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Photo by Gabe Pierce on Unsplash

From our earliest days as a nation, the American story has been one of striving. Born in pursuit of a more perfect union, we have repeatedly sought to animate the ideals of liberty and justice in our laws and mores. Our history lays bare our successes and failures in this endeavor. We’ve learned — often in painful ways — that it is up to each generation to pursue the advancement of these ideals in their time.

Following the death of George Floyd on May 25, 2020, Americans poured into city streets across the nation to peacefully protest the contemptible injustice…


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Photo by Jonathan Weiss on Unsplash

As the nation slowly starts down the road to economic recovery, we hear a steady drumbeat of calls to condition government assistance on meeting pre-virus social justice goals. From implementing regulatory burdens championed by environmentalists to restricting private enterprise by anti-capitalists and demands for protectionist trade policies, those on both the right and the left have taken Rahm Emanuel’s sinister advice following the 2008 Great Recession to heart: “You never want a serious crisis to go to waste.”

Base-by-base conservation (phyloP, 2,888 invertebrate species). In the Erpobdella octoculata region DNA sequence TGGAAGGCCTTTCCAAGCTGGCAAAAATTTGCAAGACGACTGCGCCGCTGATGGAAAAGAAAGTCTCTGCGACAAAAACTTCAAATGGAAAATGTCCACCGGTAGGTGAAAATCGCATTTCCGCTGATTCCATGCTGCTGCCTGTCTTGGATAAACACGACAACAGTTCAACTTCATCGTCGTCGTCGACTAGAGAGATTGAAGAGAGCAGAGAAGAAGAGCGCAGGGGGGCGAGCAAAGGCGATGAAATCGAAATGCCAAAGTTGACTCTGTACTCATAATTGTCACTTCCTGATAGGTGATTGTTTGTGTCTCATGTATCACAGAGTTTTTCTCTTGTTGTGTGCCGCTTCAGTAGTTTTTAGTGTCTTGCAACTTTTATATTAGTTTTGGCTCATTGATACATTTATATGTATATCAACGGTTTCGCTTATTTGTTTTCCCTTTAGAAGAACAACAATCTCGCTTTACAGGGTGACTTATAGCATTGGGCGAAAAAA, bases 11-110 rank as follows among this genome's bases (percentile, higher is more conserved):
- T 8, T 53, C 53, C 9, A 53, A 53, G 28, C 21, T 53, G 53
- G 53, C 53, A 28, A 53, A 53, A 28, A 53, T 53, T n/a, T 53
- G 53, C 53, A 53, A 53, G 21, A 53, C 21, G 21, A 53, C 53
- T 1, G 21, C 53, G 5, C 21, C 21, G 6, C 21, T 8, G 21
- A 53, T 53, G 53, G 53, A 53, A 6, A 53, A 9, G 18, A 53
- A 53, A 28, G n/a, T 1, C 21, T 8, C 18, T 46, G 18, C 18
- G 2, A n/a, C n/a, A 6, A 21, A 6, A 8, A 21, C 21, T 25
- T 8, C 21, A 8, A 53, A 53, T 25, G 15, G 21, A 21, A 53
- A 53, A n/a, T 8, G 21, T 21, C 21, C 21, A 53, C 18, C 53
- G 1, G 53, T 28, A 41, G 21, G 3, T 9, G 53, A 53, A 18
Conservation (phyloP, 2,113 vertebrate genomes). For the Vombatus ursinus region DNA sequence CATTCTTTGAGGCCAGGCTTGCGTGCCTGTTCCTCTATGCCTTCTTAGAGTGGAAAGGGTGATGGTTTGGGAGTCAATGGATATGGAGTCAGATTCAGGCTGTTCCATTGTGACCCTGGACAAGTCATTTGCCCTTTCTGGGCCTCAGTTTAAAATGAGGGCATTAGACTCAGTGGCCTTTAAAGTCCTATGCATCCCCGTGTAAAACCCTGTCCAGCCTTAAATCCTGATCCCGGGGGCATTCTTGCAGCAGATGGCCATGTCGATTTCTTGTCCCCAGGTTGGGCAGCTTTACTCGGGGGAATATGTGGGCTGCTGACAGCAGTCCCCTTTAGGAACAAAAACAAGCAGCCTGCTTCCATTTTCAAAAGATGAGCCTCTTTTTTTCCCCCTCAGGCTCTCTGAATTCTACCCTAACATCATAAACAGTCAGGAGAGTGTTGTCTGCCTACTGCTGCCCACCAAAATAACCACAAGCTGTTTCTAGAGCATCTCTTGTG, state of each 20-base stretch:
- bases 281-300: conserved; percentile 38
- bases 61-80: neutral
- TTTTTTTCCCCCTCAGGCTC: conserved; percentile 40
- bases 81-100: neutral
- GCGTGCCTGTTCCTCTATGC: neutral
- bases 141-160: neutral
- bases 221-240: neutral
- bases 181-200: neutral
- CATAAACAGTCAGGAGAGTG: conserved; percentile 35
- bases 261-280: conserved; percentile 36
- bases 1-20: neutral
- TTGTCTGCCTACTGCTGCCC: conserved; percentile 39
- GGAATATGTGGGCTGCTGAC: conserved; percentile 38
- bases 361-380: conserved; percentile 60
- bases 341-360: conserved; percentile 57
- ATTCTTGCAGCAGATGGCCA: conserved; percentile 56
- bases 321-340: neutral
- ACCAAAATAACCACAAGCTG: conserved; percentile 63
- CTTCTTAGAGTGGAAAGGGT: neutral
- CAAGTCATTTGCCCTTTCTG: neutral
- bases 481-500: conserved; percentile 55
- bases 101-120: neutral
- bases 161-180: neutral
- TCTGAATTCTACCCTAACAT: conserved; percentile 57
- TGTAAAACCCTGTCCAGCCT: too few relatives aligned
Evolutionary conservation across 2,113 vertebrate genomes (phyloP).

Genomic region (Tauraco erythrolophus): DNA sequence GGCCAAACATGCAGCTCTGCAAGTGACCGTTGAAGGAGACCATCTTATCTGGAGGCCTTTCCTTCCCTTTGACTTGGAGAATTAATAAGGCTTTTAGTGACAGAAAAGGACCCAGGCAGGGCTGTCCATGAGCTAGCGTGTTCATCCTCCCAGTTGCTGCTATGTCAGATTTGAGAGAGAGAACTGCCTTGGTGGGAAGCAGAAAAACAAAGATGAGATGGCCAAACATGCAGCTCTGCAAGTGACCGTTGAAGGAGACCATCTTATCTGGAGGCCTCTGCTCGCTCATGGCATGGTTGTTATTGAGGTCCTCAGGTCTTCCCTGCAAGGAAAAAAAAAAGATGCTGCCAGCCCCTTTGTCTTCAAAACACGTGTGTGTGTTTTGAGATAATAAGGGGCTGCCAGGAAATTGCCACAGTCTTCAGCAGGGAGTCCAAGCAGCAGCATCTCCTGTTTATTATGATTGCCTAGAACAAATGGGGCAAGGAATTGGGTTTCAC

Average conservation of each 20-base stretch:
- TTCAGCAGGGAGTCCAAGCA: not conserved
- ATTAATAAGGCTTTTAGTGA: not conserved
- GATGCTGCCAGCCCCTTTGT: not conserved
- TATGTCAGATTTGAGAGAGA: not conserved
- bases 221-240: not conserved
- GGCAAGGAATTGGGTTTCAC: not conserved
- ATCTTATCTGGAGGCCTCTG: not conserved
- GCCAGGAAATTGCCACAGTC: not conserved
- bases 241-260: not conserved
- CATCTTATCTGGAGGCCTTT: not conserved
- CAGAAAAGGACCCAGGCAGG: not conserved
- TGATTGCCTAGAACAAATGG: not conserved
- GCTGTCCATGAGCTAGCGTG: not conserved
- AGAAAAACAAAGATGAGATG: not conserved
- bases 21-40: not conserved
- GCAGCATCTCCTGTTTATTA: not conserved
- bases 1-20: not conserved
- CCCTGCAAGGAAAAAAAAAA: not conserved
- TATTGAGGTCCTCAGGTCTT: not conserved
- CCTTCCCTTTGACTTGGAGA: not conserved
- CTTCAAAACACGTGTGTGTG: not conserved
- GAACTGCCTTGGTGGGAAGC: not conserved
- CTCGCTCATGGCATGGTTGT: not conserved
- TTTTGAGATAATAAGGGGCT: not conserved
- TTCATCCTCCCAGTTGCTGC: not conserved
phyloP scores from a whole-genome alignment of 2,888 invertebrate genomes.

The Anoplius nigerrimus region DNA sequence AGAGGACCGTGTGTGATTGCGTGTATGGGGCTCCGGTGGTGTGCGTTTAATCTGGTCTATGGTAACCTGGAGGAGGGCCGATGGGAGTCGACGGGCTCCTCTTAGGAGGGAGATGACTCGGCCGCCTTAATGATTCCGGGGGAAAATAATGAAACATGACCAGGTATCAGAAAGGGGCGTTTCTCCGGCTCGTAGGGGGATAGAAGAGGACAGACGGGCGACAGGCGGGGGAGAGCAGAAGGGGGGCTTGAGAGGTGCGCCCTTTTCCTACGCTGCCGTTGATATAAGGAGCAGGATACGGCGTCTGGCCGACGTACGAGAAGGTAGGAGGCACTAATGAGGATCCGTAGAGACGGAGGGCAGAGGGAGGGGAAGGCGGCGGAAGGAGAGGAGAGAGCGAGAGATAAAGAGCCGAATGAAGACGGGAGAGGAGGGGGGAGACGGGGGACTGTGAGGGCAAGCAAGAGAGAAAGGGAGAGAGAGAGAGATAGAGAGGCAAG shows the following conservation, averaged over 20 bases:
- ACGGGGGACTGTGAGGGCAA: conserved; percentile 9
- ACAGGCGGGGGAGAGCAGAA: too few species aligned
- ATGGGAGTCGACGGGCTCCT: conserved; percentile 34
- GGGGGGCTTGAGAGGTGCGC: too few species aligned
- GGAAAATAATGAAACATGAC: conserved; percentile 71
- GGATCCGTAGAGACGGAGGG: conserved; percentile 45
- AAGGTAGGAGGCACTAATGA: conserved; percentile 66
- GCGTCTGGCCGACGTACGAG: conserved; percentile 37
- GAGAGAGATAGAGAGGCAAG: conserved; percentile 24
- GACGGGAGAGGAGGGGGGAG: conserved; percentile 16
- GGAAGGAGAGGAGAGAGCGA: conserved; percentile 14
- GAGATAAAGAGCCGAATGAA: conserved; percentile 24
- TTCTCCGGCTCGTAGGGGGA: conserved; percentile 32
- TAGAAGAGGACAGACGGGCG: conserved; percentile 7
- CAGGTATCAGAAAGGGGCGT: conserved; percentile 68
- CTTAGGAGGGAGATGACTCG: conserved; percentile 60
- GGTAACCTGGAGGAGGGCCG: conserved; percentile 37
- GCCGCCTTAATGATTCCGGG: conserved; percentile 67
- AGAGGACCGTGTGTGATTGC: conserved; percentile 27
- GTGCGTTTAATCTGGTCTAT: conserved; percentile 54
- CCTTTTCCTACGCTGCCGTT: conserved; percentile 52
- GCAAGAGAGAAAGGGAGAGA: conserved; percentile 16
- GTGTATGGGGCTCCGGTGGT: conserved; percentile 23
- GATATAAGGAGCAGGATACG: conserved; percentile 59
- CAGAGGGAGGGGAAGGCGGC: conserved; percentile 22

Life before the pandemic wasn’t perfect, but unemployment was at the lowest rate in fifty years and wages were on the rise…


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If you had you asked someone on New Year’s Day of 2020 what they envisioned the year ahead might look like, few would’ve imagined that the first several months would be spent canceling trips, events, and academic semesters. Families and college students hadn’t planned to spend their spring break in quarantine. Most businesses didn’t enter the year in fear of stomach-turning Dow Jones plummets and sobering market uncertainty. Regardless of projections, governments across the world are taking extensive measures to limit the spread of COVID-19.

History is no stranger to epidemics and pandemics. But it’s times like this, when looming…


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The [American] Dream is not dead, and we shouldn’t let a populist scream convince us otherwise. Americans living today have every reason to be optimistic — and grateful.

– Michael Strain, American economist